From left, Judge Trent Favre and Candace Stalter.

Meth is a horrible drug,” Candace Stalter said. “Most people don’t get the chance to walk away.” 

In February of this year, Stalter’s case with youth court was officially closed and she was reunited with her children Stanley and Gage. She is also celebrating a little over a year of sobriety. 

June is National Reunification Month which “recognizes the people and efforts around the country that help families to stay together,” according to the American Bar Association’s website. 

Hancock County Judge Trent Favre said that the “success rates are much higher when kids are with family.” 

Stalter was in county jail when she first met Favre, but she said she had already completed some of her goals, which included rehab.

“Sobriety is the key piece,” Favre said. “She knocked it out on her own.” 

Stalter said what makes her stand out is that she didn’t expect the court to map it all out for her.

“I knew what I wanted and laid out my plan,” she said. “Your (the court’s) plan coincided with mine.” 

Favre said it was evident Stalter has a strong bond with her sons and support from family and friends. 

“The court interaction was positive,” he said. “We also had a connection. Being able to connect is not always easy. At one point, I saw here three times in public in a week. It’s awesome to see her progress and knowing she was committed.” 

Stalter said she made a choice and decided to choose her kids over drugs. 

“A lot of people don’t want to make that choice,’ she said. “You’re not going to tell me that I’m not going to do something. You have to have that determination. There will be things you don’t want to do, but you have to swallow your pride.” 

Stalter said her “clear” understanding of what needed to be completed in court shows them “you’re not playing around.” 

Favre described Stalter as “strong-willed.”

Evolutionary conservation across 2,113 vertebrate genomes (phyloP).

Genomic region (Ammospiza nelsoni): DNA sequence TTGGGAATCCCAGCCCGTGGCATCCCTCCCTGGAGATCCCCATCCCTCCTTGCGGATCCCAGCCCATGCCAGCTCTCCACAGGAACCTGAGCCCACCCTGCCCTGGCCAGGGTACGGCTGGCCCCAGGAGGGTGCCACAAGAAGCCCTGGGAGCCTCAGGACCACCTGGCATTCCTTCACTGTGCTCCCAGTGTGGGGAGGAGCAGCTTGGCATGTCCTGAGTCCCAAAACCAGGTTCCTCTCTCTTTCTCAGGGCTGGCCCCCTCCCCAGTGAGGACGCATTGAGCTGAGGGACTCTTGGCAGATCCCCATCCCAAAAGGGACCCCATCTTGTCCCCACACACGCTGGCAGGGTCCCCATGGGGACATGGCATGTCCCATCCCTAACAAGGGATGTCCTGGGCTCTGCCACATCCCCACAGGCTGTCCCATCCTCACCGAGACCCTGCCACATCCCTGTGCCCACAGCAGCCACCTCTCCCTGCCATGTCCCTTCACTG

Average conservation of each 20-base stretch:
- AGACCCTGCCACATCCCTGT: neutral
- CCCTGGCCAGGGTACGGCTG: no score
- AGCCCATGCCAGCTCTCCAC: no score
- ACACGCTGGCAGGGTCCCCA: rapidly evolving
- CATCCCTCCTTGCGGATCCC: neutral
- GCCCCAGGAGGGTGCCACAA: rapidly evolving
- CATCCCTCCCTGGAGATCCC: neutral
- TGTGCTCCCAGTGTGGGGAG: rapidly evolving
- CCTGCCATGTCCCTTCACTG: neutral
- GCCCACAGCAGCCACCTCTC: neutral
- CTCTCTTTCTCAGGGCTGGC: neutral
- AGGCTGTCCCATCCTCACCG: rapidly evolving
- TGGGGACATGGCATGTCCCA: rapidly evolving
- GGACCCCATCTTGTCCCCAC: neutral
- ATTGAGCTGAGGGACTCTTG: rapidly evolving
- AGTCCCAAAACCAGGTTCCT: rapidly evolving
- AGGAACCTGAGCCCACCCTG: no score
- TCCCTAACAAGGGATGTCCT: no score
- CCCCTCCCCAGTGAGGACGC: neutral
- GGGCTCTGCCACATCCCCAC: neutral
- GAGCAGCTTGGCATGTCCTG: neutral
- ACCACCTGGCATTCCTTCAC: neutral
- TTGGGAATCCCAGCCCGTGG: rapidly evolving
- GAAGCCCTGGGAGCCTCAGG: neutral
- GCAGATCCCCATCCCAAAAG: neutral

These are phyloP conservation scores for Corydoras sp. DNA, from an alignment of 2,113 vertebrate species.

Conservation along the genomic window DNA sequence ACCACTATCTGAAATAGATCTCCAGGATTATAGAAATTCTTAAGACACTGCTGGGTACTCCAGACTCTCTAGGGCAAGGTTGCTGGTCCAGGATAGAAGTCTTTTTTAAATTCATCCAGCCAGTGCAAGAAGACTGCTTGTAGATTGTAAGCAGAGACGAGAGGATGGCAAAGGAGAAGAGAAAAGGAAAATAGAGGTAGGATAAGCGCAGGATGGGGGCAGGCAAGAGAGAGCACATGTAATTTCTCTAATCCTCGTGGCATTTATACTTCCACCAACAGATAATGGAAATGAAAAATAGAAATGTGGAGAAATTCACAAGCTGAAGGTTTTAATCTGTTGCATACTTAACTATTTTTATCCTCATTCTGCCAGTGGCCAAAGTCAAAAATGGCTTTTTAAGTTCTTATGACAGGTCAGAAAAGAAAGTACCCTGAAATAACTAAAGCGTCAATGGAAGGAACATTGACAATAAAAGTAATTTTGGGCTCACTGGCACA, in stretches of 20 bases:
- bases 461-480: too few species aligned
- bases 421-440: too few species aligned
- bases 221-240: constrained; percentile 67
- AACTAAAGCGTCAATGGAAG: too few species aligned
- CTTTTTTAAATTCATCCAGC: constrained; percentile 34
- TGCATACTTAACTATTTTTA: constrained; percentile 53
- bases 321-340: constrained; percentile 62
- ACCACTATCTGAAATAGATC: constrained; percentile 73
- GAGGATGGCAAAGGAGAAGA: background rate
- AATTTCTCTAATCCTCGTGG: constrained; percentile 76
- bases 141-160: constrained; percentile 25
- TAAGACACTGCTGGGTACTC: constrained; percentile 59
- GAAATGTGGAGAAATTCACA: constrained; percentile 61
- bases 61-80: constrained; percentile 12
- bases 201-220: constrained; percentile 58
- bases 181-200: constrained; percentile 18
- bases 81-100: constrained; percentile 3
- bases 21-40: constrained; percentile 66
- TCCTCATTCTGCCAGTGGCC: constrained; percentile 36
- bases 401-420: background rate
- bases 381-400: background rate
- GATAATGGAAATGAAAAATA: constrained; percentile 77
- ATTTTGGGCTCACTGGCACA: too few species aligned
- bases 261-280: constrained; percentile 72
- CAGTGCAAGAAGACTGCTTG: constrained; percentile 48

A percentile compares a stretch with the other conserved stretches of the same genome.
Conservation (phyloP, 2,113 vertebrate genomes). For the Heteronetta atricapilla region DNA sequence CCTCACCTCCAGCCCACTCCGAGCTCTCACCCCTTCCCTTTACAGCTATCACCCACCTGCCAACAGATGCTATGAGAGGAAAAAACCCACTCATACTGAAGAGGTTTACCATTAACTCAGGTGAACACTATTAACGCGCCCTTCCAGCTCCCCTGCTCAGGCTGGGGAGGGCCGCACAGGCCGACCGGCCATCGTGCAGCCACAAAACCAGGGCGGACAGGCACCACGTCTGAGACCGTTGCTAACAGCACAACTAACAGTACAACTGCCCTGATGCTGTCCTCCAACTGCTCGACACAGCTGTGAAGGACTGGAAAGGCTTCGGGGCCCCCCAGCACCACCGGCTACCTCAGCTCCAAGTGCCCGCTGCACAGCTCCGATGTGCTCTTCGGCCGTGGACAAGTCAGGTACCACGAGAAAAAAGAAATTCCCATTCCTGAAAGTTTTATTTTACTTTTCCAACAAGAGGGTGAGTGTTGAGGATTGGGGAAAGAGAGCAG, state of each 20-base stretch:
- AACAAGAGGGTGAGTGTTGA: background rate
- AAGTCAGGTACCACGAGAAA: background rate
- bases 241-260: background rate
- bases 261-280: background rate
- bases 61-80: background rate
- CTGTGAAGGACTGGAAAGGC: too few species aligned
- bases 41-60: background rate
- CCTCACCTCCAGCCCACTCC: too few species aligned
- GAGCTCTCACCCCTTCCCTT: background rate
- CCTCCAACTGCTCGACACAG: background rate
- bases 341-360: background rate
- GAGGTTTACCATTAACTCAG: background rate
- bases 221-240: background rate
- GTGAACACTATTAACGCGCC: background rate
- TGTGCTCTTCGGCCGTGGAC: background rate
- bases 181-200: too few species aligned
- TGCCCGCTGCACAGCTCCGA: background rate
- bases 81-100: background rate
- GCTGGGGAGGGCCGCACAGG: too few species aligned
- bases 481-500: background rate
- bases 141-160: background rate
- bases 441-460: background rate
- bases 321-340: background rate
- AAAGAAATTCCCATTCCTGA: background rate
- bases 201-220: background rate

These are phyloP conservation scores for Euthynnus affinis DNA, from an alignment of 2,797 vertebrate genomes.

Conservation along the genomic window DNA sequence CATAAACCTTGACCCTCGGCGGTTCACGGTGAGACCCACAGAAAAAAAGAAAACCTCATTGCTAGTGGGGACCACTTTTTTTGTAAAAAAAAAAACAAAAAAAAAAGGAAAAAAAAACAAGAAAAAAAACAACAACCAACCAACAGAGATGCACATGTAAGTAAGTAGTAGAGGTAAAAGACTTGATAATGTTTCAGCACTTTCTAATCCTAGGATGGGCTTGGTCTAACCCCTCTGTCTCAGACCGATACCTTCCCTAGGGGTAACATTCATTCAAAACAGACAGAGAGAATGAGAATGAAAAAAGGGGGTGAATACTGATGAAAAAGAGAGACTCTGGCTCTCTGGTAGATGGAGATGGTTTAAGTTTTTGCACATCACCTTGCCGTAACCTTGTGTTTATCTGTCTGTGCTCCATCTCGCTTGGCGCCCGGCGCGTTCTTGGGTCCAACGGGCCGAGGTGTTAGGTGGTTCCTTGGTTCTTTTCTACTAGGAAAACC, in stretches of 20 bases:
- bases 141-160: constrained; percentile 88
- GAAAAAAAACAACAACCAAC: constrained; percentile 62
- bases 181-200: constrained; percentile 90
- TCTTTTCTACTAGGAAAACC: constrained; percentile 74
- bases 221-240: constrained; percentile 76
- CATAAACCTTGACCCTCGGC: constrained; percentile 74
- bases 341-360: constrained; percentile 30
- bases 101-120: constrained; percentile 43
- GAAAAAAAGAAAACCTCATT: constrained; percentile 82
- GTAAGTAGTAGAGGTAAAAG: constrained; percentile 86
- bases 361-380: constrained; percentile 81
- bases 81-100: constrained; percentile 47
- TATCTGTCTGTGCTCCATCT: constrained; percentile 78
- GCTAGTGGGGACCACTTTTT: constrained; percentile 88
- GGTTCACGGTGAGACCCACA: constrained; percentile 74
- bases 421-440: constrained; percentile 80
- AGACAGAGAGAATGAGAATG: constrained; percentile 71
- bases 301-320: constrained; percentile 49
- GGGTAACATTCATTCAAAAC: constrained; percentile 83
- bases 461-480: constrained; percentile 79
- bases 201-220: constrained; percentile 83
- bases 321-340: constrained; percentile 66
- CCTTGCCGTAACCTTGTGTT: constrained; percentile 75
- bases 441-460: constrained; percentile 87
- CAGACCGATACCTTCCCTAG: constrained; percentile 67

“She realized this is not to hurt me, but to help me,” he said. 

Stalter said it wasn’t an “easy road.” 

“Some people have an expectation of a time frame,” she said. “Don’t expect that.” 

The Department of Human Services and court construct service plans, she said, which map out what needs to be done. Those tasks can include rehab, securing stable housing, securing a job and providing a safe home. 

“A lot of people have nowhere to go after rehab,” Stalter said.

She said that her family and friends helped her obtain a job and a car. 

“It’s not just about you,” Favre said. “Everyone has a role.” 

While she completed her requirements, her sons stayed with family members, she said. 

“I was raised by a good woman,” Stalter said. “My mistakes were my mistakes. It’s hard to walk away from drugs and have that will. But I gained so much more in the end.” 

Stalter said that it can be intimidating walking into the courtroom and that people might not want to do everything on the plan. 

“Just start checking off things,” she said. “Just do it. Make a choice. Do I want that or do I want this?” 

Stalter gives a lot of credit to her support system, including her family, friends, Favre, and Deputy Rogers from the Hancock County jail. 

Stalter said that she speaks to Deputy Rogers every day. 

“A lot of the time, people look down on us,” she said. “You can’t let that get to you.”

Now that she has reunified with her sons and completed her requirements, Stalter said it feels like a weight was lifted off her shoulders.

“You can breathe,” she said. “When you’re on drugs, your life is not your life. I finally have my life back.” 

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